Below are some things to consider when looking to purchase a coastal property.
Rising sea levels
According to the environment report above, the sea level is likely to rise by between 50 centimetres and 1.0 metre by the end of the century. A report commissioned by the Deep South National Science Challenge(external link) states that nearly 44,000 homes in New Zealand are less than 1.5 metres above the current average high tide mark.
If you’re looking for a property near the sea, it’s a good idea to ask what if any precautions have been made to the property to protect against the threat of rising water levels.
Flood zones and storm impacts
The frequency and severity of storms and cyclones bringing heavy rainfall, damaging winds, waves and storm surge to New Zealand has increased.
Coastal flooding typically occurs when a major storm, king tide, or tsunami causes the sea to surge inland. Flooding is usually caused by:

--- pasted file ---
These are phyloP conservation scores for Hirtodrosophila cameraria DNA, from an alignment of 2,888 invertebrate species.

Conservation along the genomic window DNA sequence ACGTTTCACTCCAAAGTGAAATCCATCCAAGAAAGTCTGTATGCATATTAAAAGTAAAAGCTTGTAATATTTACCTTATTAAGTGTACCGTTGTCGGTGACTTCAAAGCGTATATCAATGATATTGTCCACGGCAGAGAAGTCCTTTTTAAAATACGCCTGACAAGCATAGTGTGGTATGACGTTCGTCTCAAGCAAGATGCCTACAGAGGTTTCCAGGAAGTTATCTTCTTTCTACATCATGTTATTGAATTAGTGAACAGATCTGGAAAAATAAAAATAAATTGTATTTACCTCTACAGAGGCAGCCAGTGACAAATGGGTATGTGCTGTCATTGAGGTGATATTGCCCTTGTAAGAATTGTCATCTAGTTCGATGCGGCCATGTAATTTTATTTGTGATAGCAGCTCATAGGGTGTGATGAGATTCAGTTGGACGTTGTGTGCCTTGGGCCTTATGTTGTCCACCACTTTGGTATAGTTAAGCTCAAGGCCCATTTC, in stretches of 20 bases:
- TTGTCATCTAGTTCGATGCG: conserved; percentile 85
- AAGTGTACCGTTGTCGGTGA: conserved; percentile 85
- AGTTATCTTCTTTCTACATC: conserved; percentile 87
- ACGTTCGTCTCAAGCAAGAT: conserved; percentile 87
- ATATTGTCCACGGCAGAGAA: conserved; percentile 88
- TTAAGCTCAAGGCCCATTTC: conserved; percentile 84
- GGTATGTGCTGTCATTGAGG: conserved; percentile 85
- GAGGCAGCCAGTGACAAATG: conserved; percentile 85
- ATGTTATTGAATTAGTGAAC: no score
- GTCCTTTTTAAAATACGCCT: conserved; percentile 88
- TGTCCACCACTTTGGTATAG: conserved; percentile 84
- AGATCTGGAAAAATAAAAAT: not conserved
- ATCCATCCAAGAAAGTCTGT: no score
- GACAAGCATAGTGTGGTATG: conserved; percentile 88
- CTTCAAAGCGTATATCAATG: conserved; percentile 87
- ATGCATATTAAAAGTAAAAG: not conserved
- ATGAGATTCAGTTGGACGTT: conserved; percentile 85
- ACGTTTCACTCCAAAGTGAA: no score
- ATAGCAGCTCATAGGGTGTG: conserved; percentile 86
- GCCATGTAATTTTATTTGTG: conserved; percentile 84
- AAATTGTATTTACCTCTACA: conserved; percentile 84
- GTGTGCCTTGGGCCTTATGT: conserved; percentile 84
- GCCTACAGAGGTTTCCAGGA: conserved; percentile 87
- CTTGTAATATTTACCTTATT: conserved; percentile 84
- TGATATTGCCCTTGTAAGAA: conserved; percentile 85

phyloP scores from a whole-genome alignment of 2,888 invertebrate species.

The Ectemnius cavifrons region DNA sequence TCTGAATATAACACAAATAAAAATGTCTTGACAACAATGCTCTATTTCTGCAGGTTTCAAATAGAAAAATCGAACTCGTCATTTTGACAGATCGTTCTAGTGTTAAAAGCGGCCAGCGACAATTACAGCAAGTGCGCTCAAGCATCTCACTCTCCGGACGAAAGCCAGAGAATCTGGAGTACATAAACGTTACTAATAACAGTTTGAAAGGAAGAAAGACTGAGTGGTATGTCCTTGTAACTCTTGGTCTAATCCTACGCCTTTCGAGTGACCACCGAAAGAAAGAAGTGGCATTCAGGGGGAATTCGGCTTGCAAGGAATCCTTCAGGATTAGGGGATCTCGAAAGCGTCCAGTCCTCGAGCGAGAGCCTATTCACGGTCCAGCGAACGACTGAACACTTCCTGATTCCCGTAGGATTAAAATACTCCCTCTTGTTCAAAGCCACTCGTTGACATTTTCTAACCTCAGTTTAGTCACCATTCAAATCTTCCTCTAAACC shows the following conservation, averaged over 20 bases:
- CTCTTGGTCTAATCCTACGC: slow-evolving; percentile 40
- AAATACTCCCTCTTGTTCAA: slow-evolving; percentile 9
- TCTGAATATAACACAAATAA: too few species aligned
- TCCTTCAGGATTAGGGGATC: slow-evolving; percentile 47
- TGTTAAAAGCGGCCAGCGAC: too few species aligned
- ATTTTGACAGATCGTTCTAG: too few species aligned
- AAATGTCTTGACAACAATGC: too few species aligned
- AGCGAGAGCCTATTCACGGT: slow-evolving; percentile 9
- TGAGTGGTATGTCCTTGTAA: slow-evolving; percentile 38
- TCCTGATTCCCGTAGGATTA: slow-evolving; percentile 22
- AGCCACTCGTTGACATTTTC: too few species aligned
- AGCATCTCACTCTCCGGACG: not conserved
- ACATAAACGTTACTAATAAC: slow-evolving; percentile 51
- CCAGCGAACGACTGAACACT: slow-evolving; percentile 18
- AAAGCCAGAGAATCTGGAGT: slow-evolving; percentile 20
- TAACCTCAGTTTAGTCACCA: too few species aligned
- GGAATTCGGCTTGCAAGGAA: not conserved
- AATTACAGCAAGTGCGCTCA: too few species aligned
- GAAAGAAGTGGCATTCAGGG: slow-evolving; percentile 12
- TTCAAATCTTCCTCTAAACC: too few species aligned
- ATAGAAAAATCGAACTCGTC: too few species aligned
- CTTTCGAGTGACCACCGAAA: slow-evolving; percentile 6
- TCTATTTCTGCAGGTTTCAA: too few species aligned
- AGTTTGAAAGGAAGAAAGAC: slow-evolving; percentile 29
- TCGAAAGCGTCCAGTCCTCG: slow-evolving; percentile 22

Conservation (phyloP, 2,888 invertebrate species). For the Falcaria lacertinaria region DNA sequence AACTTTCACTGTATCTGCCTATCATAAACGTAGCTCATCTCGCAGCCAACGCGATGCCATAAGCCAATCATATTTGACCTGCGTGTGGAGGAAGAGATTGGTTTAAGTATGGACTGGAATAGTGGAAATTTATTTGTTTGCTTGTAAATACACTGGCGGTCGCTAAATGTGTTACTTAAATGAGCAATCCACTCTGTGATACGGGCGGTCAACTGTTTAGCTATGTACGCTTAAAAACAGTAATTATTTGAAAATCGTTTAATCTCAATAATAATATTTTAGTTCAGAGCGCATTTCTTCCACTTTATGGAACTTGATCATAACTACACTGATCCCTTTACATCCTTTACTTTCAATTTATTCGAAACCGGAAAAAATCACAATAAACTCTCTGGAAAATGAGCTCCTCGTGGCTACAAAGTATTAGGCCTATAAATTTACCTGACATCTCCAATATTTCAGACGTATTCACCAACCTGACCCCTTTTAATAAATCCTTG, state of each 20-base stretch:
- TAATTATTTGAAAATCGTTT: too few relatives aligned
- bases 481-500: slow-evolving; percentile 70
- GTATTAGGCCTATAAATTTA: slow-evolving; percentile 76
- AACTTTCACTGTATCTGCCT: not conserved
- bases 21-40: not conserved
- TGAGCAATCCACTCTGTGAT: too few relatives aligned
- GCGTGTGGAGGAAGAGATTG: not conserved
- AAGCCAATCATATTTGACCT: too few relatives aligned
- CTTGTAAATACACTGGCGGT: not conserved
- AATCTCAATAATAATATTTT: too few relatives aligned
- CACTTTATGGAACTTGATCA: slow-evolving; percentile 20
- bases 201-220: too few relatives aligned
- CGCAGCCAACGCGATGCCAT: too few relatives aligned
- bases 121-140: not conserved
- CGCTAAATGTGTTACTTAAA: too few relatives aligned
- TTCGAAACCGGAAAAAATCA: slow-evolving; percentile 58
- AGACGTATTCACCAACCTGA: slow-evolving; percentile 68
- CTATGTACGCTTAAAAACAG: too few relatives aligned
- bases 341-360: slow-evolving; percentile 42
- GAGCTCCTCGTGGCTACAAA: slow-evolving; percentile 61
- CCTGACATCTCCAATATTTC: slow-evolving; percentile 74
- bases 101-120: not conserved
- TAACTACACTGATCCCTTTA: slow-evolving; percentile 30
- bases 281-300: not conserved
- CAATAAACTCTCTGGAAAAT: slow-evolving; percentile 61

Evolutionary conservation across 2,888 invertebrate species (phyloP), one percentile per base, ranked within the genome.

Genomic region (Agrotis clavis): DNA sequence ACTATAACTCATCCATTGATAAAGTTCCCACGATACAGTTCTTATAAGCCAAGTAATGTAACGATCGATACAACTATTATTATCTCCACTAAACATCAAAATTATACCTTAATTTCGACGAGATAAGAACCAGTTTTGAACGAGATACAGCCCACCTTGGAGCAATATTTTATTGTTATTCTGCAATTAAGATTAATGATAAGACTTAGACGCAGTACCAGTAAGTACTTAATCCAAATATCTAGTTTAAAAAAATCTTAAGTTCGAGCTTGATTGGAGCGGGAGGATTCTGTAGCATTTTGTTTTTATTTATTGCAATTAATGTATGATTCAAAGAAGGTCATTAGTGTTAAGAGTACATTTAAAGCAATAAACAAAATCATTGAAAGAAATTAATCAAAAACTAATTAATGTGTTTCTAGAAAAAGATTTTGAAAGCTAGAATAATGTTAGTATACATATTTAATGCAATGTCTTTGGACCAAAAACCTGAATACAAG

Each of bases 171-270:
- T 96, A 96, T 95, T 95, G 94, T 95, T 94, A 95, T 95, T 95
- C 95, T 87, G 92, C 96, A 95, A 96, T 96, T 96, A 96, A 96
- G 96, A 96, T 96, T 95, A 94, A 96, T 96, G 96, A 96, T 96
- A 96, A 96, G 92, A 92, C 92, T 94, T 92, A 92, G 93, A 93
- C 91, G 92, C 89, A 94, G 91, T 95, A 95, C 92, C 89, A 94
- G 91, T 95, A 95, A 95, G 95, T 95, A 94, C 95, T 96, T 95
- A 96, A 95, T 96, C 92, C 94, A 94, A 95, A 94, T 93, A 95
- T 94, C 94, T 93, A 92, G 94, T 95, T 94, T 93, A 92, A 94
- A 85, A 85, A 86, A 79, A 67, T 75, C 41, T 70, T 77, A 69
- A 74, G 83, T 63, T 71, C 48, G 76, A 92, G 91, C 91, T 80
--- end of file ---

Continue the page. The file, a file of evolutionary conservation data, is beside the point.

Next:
- heavy or excessive rainfall
- landslides — triggered by heavy rainfall or earthquakes
- rapid ice melt in the mountains
- a ruptured dam or levee
- high sea levels at river mouths.
The property title and LIM report may include a history of flooding as well as potential flooding hazards. Some councils may provide flood maps which show the area's risk of flooding.
If you’re considering living in a coastal area, find out about road access during storm conditions and consider the cost of vehicle maintenance if the road is often inundated by salt water.